Upon joining the board, Dr. Moniz added that, "as someone dedicated to innovation breakthroughs for a low-carbon energy future, I am pleased to join outstanding colleagues at Tri Alpha Energy who see the company's technology offering the real possibility of just such a game-changer." Moniz served as the Secretary of Energy from May 2013 to January 2017.  As Secretary, he advanced energy technology innovation, cutting-edge capabilities for the American scientific research community, and environmental stewardship.  He strengthened the Department of Energy's (DOE) strategic partnerships with its seventeen national laboratories and with the Department of Defense and the broader national security establishment.  Moniz's involvement in national energy policy began in 1995, when he served as Associate Director for Science in the Office of Science and Technology Policy in the Executive Office of the President. He later oversaw the Department of Energy's science, energy and security programs as Under Secretary from 1997 to 2001.  He was also a member of the President's Council of Advisors on Science and Technology from 2009 to 2013 and received the Department of Defense Distinguished Public Service Award in 2016. Before his appointment as Secretary in 2013, Moniz had a noteworthy career spanning four decades at the Massachusetts Institute of Technology (MIT). Dr. Moniz was Head of the MIT Department of Physics during 1991-1995 and 1997, and was the Founding Director of the MIT Energy Initiative (MITEI) and Director of the Laboratory for Energy and the Environment.  He was a leader of various multidisciplinary technology and policy studies on the future of energy in a low-carbon world.  Currently, he is the Cecil and Ida Green Professor of Physics and Engineering Systems emeritus, Special Advisor to the MIT President and has been announced as co-chairman and CEO of the Nuclear Threat Initiative.  Dr. Moniz is also a non-resident Senior Fellow at the Harvard Belfer Center and the inaugural Distinguished Fellow of the Emerson Collective. Moniz has served on numerous public and private boards, including the Department of Defense Threat Reduction Advisory Committee and the Blue Ribbon Commission on America's Nuclear Future.  He is also a member of the Council on Foreign Relations and a fellow of the American Association for the Advancement of Science, the American Academy of Arts and Sciences, the Humboldt Foundation, and the American Physical Society. Tri Alpha Energy is leveraging breakthrough science and engineering to solve the quintessential problem of our time: how to harness an unlimited and powerful source of clean, renewable energy. With pioneering work in advanced plasma physics, and an abundant and safe fuel source found in common beach sand, Tri Alpha Energy is recreating the same natural process that occurs in stars: the fusion of hydrogen atoms in a hot plasma gas, releasing tremendous amounts of energy. The company applies advanced particle accelerator and plasma physics in order to create a commercially competitive fusion electric generator that is compact, safe, carbon-free and sustainable, creates no environmental or health hazards, produces only helium, is not a controlled substance, and is non-radioactive. From its headquarters in California, Tri Alpha Energy is solving energy for the world.  For more information, please visit www.trialphaenergy.com. To view the original version on PR Newswire, visit:http://www.prnewswire.com/news-releases/former-us-energy-secretary-ernest-moniz-joins-board-of-directors-for-fusion-energy-leader-tri-alpha-energy-300459608.html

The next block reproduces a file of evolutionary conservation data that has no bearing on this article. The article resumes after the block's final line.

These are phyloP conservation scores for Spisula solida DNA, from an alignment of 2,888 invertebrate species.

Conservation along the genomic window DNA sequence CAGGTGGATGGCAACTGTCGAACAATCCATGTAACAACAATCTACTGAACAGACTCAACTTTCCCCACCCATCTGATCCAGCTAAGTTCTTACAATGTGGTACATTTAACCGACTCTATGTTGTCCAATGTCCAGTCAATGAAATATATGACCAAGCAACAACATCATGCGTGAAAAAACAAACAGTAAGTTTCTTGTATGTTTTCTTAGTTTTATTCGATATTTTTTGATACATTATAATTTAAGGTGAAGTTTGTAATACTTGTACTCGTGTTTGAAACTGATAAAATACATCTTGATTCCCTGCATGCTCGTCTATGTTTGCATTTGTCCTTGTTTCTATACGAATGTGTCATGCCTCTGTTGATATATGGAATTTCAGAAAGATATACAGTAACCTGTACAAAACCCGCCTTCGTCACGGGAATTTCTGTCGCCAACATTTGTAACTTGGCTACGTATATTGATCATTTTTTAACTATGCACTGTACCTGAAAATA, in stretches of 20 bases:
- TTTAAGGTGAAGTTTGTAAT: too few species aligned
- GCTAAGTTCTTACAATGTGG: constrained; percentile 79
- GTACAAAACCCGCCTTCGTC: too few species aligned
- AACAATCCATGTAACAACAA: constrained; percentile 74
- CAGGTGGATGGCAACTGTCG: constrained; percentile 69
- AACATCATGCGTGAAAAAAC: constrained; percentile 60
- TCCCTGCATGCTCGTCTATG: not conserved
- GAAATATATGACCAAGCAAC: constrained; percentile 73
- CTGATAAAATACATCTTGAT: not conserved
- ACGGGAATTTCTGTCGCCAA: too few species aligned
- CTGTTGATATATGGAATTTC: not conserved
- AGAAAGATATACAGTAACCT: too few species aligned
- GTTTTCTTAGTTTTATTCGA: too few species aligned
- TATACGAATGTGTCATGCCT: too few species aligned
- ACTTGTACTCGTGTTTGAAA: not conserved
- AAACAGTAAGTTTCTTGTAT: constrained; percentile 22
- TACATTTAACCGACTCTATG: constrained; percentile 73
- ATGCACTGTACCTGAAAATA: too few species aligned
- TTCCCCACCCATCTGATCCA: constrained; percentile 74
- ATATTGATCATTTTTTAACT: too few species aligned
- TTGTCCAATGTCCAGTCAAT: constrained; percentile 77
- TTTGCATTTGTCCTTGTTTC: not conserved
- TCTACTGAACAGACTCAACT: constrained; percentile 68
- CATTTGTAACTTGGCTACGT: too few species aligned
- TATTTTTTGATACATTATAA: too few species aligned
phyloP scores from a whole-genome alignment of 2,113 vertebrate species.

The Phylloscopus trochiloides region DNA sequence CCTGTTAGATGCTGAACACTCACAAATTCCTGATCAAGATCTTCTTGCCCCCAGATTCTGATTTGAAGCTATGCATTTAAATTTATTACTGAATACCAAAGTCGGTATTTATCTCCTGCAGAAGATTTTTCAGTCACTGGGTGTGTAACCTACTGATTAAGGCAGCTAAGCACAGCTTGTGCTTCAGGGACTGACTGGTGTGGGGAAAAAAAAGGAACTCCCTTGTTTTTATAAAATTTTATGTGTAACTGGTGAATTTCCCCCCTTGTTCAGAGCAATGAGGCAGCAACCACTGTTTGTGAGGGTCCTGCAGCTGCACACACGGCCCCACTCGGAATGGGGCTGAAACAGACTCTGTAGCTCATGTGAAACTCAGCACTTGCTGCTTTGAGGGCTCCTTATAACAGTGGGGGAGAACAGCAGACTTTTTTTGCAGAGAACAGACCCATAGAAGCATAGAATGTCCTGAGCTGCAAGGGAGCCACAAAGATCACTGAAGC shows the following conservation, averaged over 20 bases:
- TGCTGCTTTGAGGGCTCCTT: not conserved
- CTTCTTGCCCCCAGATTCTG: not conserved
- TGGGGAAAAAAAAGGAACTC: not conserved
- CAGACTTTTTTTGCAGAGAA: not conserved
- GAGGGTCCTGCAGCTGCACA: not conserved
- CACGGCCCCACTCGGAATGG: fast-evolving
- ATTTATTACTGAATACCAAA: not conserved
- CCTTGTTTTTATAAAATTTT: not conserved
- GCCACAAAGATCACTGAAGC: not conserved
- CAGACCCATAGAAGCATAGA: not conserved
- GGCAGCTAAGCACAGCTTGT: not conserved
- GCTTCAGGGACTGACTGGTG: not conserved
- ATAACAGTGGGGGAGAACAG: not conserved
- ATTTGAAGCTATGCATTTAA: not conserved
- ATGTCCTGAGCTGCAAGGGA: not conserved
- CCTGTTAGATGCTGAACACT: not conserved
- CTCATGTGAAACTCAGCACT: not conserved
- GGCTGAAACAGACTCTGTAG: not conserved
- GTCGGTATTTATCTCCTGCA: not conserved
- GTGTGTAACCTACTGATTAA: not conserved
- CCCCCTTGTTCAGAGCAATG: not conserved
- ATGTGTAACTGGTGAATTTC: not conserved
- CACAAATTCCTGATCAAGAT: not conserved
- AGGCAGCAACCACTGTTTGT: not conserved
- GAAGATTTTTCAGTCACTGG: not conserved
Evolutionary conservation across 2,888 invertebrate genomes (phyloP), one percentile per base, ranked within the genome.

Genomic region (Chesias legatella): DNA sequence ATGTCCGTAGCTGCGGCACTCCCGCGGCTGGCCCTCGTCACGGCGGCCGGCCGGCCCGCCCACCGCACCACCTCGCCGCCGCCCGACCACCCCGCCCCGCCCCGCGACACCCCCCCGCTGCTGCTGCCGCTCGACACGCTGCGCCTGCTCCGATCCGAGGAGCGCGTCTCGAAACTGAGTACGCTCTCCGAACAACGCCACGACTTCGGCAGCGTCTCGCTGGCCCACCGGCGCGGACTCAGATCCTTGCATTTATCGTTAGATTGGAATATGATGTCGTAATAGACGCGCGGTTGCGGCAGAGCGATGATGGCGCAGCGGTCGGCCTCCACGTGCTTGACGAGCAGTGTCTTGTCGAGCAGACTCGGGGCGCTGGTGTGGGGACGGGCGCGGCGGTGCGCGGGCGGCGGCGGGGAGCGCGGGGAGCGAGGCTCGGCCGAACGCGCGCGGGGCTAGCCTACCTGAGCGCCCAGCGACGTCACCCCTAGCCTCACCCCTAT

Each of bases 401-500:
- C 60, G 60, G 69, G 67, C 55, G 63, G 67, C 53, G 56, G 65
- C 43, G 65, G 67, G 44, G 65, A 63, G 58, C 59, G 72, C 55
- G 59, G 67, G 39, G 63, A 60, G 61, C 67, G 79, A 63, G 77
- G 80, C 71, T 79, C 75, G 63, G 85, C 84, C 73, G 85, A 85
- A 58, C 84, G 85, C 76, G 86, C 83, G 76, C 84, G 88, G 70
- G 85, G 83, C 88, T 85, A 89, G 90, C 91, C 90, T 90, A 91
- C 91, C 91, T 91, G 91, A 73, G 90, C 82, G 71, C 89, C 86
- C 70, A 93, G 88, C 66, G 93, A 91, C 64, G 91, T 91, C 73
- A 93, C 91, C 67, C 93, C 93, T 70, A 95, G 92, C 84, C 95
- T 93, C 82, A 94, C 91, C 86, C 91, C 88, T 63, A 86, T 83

News Article | December 2, 2016
Site: www.theguardian.com